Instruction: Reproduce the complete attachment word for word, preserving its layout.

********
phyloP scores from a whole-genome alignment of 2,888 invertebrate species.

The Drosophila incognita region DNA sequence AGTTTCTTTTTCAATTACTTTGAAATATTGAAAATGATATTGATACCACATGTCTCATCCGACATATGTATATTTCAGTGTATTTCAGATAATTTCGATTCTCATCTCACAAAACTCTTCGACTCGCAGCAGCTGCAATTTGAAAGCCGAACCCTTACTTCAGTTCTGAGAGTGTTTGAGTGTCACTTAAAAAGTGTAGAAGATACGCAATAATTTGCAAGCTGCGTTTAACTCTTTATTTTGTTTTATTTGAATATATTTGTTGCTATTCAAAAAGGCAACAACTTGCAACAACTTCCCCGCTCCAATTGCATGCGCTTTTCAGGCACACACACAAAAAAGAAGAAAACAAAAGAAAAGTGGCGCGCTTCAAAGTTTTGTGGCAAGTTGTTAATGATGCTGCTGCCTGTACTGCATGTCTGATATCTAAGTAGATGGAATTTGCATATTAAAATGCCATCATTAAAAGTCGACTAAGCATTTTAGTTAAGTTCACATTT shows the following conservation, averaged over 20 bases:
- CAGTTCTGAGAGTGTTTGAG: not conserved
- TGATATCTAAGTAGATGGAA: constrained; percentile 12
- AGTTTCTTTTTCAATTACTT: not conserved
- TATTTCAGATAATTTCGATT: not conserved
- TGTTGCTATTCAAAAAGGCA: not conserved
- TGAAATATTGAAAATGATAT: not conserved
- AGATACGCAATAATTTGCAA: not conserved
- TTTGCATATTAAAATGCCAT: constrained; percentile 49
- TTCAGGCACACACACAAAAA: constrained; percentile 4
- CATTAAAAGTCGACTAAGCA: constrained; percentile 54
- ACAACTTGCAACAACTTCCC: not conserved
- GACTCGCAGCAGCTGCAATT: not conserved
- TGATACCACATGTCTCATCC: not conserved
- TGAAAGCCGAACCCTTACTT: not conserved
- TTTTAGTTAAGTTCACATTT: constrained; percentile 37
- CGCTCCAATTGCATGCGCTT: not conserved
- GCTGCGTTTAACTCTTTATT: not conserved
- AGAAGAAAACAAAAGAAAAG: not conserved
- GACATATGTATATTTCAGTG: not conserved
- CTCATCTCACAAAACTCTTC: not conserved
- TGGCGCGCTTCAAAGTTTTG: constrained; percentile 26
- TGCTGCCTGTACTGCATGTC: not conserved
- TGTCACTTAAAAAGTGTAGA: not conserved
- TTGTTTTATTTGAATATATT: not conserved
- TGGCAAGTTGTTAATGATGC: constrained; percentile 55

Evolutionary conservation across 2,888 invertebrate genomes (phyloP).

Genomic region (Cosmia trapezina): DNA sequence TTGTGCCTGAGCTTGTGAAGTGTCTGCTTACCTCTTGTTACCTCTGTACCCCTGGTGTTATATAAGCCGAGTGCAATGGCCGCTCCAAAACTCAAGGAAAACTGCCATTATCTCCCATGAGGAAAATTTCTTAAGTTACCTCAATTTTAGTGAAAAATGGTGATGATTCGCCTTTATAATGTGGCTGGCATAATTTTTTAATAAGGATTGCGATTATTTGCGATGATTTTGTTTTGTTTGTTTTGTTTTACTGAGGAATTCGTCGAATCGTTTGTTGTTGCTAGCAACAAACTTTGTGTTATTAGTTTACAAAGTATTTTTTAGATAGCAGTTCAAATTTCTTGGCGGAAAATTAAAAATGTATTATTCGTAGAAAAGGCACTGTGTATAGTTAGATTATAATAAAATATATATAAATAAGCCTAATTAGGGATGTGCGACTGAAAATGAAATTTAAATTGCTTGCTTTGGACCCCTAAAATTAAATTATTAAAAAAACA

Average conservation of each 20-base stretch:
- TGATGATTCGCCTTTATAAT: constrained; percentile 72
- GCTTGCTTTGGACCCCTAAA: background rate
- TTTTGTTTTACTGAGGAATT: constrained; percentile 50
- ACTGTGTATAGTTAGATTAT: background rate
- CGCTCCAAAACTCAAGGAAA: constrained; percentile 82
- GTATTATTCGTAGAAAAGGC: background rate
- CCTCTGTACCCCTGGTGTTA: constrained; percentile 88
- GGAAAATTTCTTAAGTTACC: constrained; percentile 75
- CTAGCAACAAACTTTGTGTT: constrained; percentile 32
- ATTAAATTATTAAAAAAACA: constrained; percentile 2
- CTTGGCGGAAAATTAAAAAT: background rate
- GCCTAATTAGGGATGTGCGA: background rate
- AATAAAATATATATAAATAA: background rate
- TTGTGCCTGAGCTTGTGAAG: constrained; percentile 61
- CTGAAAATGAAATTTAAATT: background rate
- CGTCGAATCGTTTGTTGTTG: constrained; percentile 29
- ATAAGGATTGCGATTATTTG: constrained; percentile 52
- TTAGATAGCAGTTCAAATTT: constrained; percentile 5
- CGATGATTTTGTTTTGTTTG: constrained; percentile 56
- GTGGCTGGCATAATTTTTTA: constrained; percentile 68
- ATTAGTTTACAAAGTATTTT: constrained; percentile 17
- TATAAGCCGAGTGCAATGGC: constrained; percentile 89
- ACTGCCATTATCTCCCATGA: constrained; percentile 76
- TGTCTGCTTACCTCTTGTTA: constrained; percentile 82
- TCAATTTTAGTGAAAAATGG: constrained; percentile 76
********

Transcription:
phyloP scores from a whole-genome alignment of 2,888 invertebrate species.

The Drosophila incognita region DNA sequence AGTTTCTTTTTCAATTACTTTGAAATATTGAAAATGATATTGATACCACATGTCTCATCCGACATATGTATATTTCAGTGTATTTCAGATAATTTCGATTCTCATCTCACAAAACTCTTCGACTCGCAGCAGCTGCAATTTGAAAGCCGAACCCTTACTTCAGTTCTGAGAGTGTTTGAGTGTCACTTAAAAAGTGTAGAAGATACGCAATAATTTGCAAGCTGCGTTTAACTCTTTATTTTGTTTTATTTGAATATATTTGTTGCTATTCAAAAAGGCAACAACTTGCAACAACTTCCCCGCTCCAATTGCATGCGCTTTTCAGGCACACACACAAAAAAGAAGAAAACAAAAGAAAAGTGGCGCGCTTCAAAGTTTTGTGGCAAGTTGTTAATGATGCTGCTGCCTGTACTGCATGTCTGATATCTAAGTAGATGGAATTTGCATATTAAAATGCCATCATTAAAAGTCGACTAAGCATTTTAGTTAAGTTCACATTT shows the following conservation, averaged over 20 bases:
- CAGTTCTGAGAGTGTTTGAG: not conserved
- TGATATCTAAGTAGATGGAA: constrained; percentile 12
- AGTTTCTTTTTCAATTACTT: not conserved
- TATTTCAGATAATTTCGATT: not conserved
- TGTTGCTATTCAAAAAGGCA: not conserved
- TGAAATATTGAAAATGATAT: not conserved
- AGATACGCAATAATTTGCAA: not conserved
- TTTGCATATTAAAATGCCAT: constrained; percentile 49
- TTCAGGCACACACACAAAAA: constrained; percentile 4
- CATTAAAAGTCGACTAAGCA: constrained; percentile 54
- ACAACTTGCAACAACTTCCC: not conserved
- GACTCGCAGCAGCTGCAATT: not conserved
- TGATACCACATGTCTCATCC: not conserved
- TGAAAGCCGAACCCTTACTT: not conserved
- TTTTAGTTAAGTTCACATTT: constrained; percentile 37
- CGCTCCAATTGCATGCGCTT: not conserved
- GCTGCGTTTAACTCTTTATT: not conserved
- AGAAGAAAACAAAAGAAAAG: not conserved
- GACATATGTATATTTCAGTG: not conserved
- CTCATCTCACAAAACTCTTC: not conserved
- TGGCGCGCTTCAAAGTTTTG: constrained; percentile 26
- TGCTGCCTGTACTGCATGTC: not conserved
- TGTCACTTAAAAAGTGTAGA: not conserved
- TTGTTTTATTTGAATATATT: not conserved
- TGGCAAGTTGTTAATGATGC: constrained; percentile 55

Evolutionary conservation across 2,888 invertebrate genomes (phyloP).

Genomic region (Cosmia trapezina): DNA sequence TTGTGCCTGAGCTTGTGAAGTGTCTGCTTACCTCTTGTTACCTCTGTACCCCTGGTGTTATATAAGCCGAGTGCAATGGCCGCTCCAAAACTCAAGGAAAACTGCCATTATCTCCCATGAGGAAAATTTCTTAAGTTACCTCAATTTTAGTGAAAAATGGTGATGATTCGCCTTTATAATGTGGCTGGCATAATTTTTTAATAAGGATTGCGATTATTTGCGATGATTTTGTTTTGTTTGTTTTGTTTTACTGAGGAATTCGTCGAATCGTTTGTTGTTGCTAGCAACAAACTTTGTGTTATTAGTTTACAAAGTATTTTTTAGATAGCAGTTCAAATTTCTTGGCGGAAAATTAAAAATGTATTATTCGTAGAAAAGGCACTGTGTATAGTTAGATTATAATAAAATATATATAAATAAGCCTAATTAGGGATGTGCGACTGAAAATGAAATTTAAATTGCTTGCTTTGGACCCCTAAAATTAAATTATTAAAAAAACA

Average conservation of each 20-base stretch:
- TGATGATTCGCCTTTATAAT: constrained; percentile 72
- GCTTGCTTTGGACCCCTAAA: background rate
- TTTTGTTTTACTGAGGAATT: constrained; percentile 50
- ACTGTGTATAGTTAGATTAT: background rate
- CGCTCCAAAACTCAAGGAAA: constrained; percentile 82
- GTATTATTCGTAGAAAAGGC: background rate
- CCTCTGTACCCCTGGTGTTA: constrained; percentile 88
- GGAAAATTTCTTAAGTTACC: constrained; percentile 75
- CTAGCAACAAACTTTGTGTT: constrained; percentile 32
- ATTAAATTATTAAAAAAACA: constrained; percentile 2
- CTTGGCGGAAAATTAAAAAT: background rate
- GCCTAATTAGGGATGTGCGA: background rate
- AATAAAATATATATAAATAA: background rate
- TTGTGCCTGAGCTTGTGAAG: constrained; percentile 61
- CTGAAAATGAAATTTAAATT: background rate
- CGTCGAATCGTTTGTTGTTG: constrained; percentile 29
- ATAAGGATTGCGATTATTTG: constrained; percentile 52
- TTAGATAGCAGTTCAAATTT: constrained; percentile 5
- CGATGATTTTGTTTTGTTTG: constrained; percentile 56
- GTGGCTGGCATAATTTTTTA: constrained; percentile 68
- ATTAGTTTACAAAGTATTTT: constrained; percentile 17
- TATAAGCCGAGTGCAATGGC: constrained; percentile 89
- ACTGCCATTATCTCCCATGA: constrained; percentile 76
- TGTCTGCTTACCTCTTGTTA: constrained; percentile 82
- TCAATTTTAGTGAAAAATGG: constrained; percentile 76